The Oasis Within: Mindfulness Practice for Teachers
Editor's note: Simon Goldberg, Lisa Flook's colleague at UW-Madison's Center for Investigating Healthy Minds, contributed to this post.
It's 6:00 AM on a frigid Monday in mid-January. You know the feeling -- the darkness outside, as if you're moving through molasses, slogging through just to get out of bed. Through your morning ritual, you're finally at school. And it's just the beginning of a long, grueling day, in a seemingly endless week, and a never-ending year. You find that you don't have much patience for your students, frustrated with what feels like their commitment to making your life difficult. You feel isolated and alone, unsupported and up against something much bigger than you can handle -- in a phrase, burned out.
If some aspect of this story resonates, you're in good company. Many teachers experience stress and eventual burnout due to demands inherent in educational settings. But it doesn't have to be that way. Schools are beginning to recognize the importance of nurturing children's social and emotional skills. Likewise, schools have much to gain by caring for and promoting the wellness of their teachers. Recently, our group at the University of Wisconsin had the opportunity to work with a number of teachers who agreed to help us study the effects of a mindfulness training program adapted especially for educators.
An MBSR Moment
Among other benefits, mindfulness is a stress-reduction technique increasingly being used in business, healthcare and education settings, to name a few. Mindfulness entails bringing attention to present-moment experience with an attitude of openness and curiosity while letting go of judgments that may arise. Research evidence suggests significant physical and mental health benefits of practicing mindfulness, from stronger immune function to decreased depression and anxiety.
Research underway on applications of mindfulness in school settings is showing promise for teachers (as well as for students, which is another subject). A handful of studies with educators have found reductions in stress, increased compassion for oneself and others, improved focus and attention, and more effective teaching practices, even after just eight weeks of mindfulness training. Most of these studies employ curricula modeled on Mindfulness Based Stress Reduction (MBSR), one of the most widely disseminated programs for learning mindfulness.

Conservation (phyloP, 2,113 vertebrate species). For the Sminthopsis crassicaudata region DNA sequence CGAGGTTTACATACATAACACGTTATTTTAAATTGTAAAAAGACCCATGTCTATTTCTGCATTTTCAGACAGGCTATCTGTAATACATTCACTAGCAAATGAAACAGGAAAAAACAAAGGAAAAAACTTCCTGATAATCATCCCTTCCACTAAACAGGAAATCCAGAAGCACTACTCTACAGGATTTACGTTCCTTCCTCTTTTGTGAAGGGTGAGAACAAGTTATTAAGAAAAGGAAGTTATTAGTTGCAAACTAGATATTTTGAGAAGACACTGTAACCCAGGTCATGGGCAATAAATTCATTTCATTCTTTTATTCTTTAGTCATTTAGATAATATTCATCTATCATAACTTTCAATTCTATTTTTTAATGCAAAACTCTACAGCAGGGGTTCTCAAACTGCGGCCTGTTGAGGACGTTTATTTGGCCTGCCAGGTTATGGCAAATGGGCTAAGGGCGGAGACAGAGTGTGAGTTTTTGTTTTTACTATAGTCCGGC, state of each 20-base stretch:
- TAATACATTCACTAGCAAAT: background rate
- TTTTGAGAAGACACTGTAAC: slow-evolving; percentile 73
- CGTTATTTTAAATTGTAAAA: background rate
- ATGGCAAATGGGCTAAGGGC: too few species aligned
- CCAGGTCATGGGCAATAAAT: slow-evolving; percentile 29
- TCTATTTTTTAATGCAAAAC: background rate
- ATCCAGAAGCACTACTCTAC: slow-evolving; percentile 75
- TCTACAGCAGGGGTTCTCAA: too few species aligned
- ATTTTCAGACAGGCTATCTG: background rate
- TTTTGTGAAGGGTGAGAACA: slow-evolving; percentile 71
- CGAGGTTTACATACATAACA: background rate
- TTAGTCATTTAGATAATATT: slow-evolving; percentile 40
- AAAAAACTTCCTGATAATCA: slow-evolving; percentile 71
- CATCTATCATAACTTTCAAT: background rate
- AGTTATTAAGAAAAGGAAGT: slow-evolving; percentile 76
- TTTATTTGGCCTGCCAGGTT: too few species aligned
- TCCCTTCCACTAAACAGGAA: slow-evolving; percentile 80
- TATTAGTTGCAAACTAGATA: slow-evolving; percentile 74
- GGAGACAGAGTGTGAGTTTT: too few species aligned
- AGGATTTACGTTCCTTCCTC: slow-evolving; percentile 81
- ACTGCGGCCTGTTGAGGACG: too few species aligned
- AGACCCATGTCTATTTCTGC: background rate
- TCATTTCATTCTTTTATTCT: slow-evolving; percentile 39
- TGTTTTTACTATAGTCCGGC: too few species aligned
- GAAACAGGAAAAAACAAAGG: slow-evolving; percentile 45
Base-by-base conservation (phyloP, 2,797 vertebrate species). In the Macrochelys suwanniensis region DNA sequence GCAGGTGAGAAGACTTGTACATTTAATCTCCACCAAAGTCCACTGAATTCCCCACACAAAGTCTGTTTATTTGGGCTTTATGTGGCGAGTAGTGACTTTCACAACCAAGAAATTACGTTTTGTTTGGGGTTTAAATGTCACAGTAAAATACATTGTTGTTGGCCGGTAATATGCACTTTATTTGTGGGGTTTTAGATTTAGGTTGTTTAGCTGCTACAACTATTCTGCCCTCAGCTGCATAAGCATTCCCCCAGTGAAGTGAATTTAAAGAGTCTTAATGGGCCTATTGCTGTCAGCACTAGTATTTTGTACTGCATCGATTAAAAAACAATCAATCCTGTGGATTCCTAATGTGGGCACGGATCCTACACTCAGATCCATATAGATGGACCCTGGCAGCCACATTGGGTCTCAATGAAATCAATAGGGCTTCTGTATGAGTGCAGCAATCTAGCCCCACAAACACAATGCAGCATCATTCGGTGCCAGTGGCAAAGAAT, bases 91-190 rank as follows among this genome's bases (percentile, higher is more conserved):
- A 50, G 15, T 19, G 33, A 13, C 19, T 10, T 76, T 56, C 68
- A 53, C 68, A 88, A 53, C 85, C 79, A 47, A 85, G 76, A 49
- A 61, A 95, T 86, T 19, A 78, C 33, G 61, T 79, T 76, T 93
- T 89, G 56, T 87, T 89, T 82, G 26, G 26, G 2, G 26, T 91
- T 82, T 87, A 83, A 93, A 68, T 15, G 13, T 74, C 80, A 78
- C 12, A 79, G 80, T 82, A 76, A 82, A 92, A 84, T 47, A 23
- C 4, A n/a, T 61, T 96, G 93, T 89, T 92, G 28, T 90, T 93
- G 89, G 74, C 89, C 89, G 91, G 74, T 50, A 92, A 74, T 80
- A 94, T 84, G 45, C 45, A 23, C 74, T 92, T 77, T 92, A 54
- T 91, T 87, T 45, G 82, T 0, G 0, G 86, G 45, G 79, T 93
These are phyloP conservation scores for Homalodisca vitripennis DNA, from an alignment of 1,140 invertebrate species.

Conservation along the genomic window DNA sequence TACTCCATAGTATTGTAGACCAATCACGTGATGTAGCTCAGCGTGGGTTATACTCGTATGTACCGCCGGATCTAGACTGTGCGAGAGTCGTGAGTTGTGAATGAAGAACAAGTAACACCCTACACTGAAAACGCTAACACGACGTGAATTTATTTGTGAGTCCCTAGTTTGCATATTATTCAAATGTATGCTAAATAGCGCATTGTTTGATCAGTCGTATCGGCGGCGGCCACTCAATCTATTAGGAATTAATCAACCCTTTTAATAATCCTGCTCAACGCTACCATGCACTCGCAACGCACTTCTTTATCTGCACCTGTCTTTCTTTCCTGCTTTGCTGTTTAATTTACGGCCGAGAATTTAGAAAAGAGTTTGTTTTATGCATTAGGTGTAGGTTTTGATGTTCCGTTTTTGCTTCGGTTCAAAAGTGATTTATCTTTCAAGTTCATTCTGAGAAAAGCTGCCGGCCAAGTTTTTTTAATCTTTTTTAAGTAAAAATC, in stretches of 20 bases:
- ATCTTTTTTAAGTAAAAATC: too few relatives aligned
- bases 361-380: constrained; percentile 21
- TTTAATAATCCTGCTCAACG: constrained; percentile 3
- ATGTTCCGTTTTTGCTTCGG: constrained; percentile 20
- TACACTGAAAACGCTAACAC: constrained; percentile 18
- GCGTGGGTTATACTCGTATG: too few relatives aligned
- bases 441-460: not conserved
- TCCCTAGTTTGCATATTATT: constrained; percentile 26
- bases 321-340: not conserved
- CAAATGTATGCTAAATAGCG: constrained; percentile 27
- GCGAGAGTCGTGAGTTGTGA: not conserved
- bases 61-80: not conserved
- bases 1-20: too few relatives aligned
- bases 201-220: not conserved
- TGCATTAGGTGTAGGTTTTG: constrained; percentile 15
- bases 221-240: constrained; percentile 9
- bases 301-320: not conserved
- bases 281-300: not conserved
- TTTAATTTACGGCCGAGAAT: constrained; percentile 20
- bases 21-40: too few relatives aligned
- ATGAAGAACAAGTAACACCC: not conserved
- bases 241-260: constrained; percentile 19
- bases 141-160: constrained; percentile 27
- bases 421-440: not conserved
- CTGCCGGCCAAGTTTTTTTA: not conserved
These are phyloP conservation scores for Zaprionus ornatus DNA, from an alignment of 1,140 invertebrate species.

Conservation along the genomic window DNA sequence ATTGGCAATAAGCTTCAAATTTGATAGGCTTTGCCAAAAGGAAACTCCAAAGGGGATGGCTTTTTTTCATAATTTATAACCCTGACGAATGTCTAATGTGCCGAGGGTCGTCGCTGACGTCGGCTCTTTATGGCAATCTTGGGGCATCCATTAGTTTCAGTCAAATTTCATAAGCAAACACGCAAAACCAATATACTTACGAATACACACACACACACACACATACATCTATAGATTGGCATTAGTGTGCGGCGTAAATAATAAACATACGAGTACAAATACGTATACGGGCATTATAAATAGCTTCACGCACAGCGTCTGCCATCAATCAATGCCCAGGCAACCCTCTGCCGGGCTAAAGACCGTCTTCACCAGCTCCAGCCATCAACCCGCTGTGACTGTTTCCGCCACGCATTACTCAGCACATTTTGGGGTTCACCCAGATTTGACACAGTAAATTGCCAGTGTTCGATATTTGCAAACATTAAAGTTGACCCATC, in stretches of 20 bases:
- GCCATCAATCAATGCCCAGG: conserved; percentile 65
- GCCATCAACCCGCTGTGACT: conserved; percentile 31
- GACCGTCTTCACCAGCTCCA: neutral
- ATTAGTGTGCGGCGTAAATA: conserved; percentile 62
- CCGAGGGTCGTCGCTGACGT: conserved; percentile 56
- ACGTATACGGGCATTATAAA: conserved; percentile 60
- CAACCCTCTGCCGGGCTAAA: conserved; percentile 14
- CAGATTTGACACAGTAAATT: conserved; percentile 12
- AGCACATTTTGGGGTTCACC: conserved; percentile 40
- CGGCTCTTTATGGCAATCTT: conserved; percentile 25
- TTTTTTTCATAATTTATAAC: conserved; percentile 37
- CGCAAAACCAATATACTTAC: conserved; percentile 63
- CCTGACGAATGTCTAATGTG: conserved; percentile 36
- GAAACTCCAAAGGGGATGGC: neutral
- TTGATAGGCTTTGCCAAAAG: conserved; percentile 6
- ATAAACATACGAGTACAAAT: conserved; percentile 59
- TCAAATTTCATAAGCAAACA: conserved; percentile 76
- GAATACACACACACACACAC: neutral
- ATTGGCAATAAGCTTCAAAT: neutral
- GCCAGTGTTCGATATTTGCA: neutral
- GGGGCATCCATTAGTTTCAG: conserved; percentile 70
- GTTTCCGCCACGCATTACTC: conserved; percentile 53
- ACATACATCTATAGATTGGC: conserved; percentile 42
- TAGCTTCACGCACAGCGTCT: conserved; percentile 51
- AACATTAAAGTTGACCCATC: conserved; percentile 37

You may be thinking, "MBSR sounds interesting, but what if I don’t have time or access to an MBSR class?" Mindfulness practices, although requiring some effort to integrate into one's life, are straightforward and accessible. Here are two practices that you can try out:
The Dropping In practice
The Breath Awareness practice
Even brief moments like these, practiced a few times a day, can make a difference. Dropping in before class, during breaks, with students at the start of class, when things are getting hectic or before going home for the day may help us relate to the stress in our lives in more healthy ways.
The Power of Acceptance
Research suggests that mindfulness practice offers healing. The power, perhaps, lies in not needing to change one's experience. This may sound counterintuitive at first, as our instinctual reaction compels us to hold onto whatever is pleasant and push away whatever is unpleasant. This is a normal (automatic) response, but it creates considerable pain given that experience, whether pleasant or unpleasant, is constantly changing.
By simply cultivating the ability to experience the present moment openly, with curiosity and without judgment, mindfulness practice can remove a layer of stress and discomfort from our lives. Going back to our cold, dark January morning from above, sure, many of us may prefer a bright, warm June morning. But an extra layer of (unnecessary) suffering gets piled on the January cold when we think or wish that it should be different from what it is. The weather won't change just because we think it should, so why not save our energy? We also add suffering through worrying and projecting into the future or past. "This weather will interfere with my plan to exercise outside, I won't be able to stick to my resolution to be healthier, I might as well forget about dieting, too. I don't know how I can ever become healthy and happy." And so on.
Mindfulness practice offers an alternative to this habitual resistance we're all too familiar with. We can learn to engage experience directly, even when painful or stressful, or when facing an unwelcome chilly morning. This approach does not eliminate the unpleasant, but can we see experience for what it is without pushing it away? Can we perhaps learn to treat ourselves with compassion when we encounter difficulty?
The first scientific studies of mindfulness, over 30 years ago, applied it for chronic pain. Participants in these groups learned to experience their pain directly, without adding anything on top. Opening themselves up in this way -- exactly the opposite of how they were used to responding -- provided relief. What a paradox!
Life is often tough, and teaching is certainly tough. But this difficulty increases with our resistance to what is here now. Through practice, we can develop greater kindness toward ourselves and increased openness to our experience, to be more fully available for both the painful Monday morning and the exhilarating "Aha!" moments of student discovery.
More About Mindfulness
Here are a few resources for learning about mindfulness programs and research: